True story: I sent one of my more recent books to a radio talk-show host who, in turn, gave it to one of her "readers," asking him to extract appropriate questions.
Said reader, a 30-something-year-old, opened the book, read "Children are bad" and refused to go any further, making no small amount of drama over my micro-aggression.
To him, whether I am correct or not makes no difference, which is a sign of the times. What is relevant is that in asserting something that contradicts the romanticized vision of the child that America embraced in the 1960s, I am not being nice. Therefore, even if correct, I am guilty.
So, the question begs: Am I correct? Are children, by nature, bad? Yes, they are, which is why, unlike all other species, they do not grow to full size in one or two years (and whether one attributes this to intelligent design or evolution is irrelevant). Can you imagine trying to control a 185-pound, 6-foot-tall toddler who is upset because you will not submit to His Majesty? And he is not just a tad upset, mind you; he is, rather, in a homicidal rage. If given the opportunity, he will begin slapping, scratching and biting.
As soon as a child begins to develop language, he begins to lie, as in, "I didn't do it!" He sees something he wants and commits assault to get it. He is irrationally selfish. He steals. To the romantics who claim very young children do not know they are taking other people's possessions, I ask, "Then why do they hide what they have taken, and why, when asked, do they deny having it?"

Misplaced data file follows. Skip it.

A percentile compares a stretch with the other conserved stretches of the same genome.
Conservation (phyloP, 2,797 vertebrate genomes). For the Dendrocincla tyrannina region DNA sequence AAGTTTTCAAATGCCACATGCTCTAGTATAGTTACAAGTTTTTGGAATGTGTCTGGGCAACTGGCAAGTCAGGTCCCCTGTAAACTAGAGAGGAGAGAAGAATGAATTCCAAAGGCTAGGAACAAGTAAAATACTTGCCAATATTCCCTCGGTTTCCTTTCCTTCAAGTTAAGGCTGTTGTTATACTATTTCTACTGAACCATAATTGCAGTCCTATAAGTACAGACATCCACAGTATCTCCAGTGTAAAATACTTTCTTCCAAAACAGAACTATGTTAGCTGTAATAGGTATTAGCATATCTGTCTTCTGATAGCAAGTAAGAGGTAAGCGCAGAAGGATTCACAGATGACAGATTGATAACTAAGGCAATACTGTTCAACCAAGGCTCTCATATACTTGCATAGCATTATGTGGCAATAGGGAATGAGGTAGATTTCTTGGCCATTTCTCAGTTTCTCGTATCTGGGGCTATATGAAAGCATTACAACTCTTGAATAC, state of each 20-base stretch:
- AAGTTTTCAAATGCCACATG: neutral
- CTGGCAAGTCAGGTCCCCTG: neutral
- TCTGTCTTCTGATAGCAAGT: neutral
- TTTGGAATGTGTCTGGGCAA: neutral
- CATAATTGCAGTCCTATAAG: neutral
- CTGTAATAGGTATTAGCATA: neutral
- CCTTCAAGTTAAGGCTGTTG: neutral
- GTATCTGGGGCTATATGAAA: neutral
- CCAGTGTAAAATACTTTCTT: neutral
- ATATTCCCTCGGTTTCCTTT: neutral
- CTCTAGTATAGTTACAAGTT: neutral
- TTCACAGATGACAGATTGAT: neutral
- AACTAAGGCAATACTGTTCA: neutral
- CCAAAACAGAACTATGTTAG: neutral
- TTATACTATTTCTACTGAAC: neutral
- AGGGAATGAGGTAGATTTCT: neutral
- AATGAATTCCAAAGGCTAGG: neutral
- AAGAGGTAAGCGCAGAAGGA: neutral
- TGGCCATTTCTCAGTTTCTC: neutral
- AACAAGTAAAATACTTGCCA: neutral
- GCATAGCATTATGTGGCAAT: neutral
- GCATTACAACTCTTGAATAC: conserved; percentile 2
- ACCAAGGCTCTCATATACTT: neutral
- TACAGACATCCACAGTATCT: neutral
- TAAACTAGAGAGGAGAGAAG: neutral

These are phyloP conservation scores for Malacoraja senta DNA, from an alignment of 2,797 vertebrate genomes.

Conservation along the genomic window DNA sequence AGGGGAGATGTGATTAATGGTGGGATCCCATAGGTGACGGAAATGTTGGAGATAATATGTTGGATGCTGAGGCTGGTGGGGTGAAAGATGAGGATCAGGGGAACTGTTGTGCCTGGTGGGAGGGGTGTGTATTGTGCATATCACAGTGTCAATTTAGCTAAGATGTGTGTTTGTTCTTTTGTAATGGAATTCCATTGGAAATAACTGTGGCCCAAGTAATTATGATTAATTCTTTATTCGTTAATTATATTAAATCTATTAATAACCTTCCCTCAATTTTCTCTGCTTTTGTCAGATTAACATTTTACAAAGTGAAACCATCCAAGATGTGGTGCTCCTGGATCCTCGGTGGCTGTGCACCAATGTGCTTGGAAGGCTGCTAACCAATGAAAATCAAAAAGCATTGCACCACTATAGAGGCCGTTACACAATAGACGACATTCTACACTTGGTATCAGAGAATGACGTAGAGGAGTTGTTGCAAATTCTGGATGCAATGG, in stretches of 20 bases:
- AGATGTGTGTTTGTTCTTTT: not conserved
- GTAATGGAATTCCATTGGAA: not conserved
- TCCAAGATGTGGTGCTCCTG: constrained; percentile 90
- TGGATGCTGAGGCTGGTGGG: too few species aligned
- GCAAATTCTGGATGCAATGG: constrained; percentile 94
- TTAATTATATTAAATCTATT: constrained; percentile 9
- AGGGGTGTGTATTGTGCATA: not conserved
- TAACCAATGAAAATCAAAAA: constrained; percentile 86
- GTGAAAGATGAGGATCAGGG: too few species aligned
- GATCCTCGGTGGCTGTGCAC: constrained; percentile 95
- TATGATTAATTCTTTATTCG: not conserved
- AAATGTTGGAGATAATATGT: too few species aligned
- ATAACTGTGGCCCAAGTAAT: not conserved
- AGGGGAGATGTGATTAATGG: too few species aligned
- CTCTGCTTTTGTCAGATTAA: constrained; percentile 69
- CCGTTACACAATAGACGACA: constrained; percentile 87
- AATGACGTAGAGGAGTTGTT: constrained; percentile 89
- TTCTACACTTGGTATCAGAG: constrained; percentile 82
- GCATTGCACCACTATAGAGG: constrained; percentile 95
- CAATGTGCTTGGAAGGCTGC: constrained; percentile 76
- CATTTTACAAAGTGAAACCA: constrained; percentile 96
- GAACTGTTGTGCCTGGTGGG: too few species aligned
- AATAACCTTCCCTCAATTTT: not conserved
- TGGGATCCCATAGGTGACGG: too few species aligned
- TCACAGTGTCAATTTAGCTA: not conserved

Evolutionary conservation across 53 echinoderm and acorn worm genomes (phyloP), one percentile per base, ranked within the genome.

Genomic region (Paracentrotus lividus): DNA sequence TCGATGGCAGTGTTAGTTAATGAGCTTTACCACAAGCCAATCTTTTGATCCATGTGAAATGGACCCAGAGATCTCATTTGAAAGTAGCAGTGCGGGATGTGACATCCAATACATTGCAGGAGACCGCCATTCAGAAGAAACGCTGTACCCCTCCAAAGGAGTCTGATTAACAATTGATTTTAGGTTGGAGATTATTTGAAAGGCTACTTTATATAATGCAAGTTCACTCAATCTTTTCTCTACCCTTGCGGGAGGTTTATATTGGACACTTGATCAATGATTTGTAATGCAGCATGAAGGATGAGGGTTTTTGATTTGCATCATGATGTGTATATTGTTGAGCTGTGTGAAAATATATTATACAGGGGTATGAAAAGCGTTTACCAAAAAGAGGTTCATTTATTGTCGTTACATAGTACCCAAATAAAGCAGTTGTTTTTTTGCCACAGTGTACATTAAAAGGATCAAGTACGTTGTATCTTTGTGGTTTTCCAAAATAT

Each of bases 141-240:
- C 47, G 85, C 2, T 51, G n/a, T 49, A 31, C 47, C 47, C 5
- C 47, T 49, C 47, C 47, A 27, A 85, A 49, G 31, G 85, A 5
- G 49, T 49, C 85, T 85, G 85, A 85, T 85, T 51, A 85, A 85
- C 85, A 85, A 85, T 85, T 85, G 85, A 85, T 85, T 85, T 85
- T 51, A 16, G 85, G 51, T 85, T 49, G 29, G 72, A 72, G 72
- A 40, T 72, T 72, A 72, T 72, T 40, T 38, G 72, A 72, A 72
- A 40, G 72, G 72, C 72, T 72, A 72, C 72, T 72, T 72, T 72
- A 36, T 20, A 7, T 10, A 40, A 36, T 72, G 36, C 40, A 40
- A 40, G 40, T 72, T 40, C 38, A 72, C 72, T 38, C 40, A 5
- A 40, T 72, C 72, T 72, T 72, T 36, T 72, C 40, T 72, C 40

One does not have to teach children to be bad. They arrive already possessing of that disposition. Their badness, therefore, is not the result of bad parenting, although that will certainly make it worse. In other words, children do not have to be treated badly in order to act badly. In fact, it seems in some cases that the better they are treated, the worse they act.
They are bad; therefore, they require unconditional love from the significant adults in their lives. If love was conditional, many children would receive very little. But unlike the Beatles' well-intentioned assertion, love is not all they need. They also need a firm hand. Love without a firm hand quickly mutates into enabling, and enabling is toxic to both the giver and the receiver. Likewise, a firm hand without love quickly becomes abusive.
It is with this 50/50 combination of unconditional love and unequivocal leadership that one can, hopefully, overrule Mother Nature and transform the little criminal into a pro-social human being possessing of the most important of all character traits: respect for others. In a sense, proper parenting is the act of making lemonade out of lemons.
Let's face it, folks: The problem here - a huge part of it, at least - is that over the past couple of generations, children have become idols, and idol-worshipers do not like it when someone - me, in this case - starts writing graffiti all over one of their idols. Some of them become upset enough that they begin acting like children, throwing tantrums and the like, thus proving my point.
Family psychologist John Rosemond answers parents' questions on his websites, johnrosemond.com and parentguru.com.